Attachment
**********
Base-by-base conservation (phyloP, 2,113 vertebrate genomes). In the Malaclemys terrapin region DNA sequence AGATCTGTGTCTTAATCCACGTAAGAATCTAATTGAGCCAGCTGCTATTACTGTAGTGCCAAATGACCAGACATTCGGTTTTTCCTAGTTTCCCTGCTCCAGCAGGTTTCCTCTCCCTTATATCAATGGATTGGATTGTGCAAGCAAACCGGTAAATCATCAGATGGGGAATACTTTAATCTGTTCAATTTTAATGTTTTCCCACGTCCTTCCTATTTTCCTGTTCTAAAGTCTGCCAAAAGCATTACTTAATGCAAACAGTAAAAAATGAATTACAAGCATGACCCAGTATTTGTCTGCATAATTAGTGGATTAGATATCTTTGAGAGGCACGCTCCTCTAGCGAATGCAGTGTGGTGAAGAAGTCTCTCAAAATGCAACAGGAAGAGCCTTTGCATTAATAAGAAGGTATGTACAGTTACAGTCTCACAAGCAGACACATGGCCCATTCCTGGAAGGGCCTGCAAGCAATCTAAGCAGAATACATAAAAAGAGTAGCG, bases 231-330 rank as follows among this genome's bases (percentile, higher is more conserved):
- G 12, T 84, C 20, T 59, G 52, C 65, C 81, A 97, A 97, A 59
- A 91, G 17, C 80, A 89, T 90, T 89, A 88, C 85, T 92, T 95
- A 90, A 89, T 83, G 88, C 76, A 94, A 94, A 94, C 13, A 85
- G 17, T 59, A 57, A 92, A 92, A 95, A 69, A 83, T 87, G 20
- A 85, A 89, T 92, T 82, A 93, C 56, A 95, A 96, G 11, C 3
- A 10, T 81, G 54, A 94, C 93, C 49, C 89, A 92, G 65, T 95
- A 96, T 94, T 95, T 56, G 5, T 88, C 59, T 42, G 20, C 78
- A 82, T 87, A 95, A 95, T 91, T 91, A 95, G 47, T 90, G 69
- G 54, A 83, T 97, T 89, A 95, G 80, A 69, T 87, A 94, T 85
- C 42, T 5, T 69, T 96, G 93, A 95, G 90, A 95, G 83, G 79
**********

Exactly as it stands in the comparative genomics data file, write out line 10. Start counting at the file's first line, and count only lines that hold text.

- G 54, A 83, T 97, T 89, A 95, G 80, A 69, T 87, A 94, T 85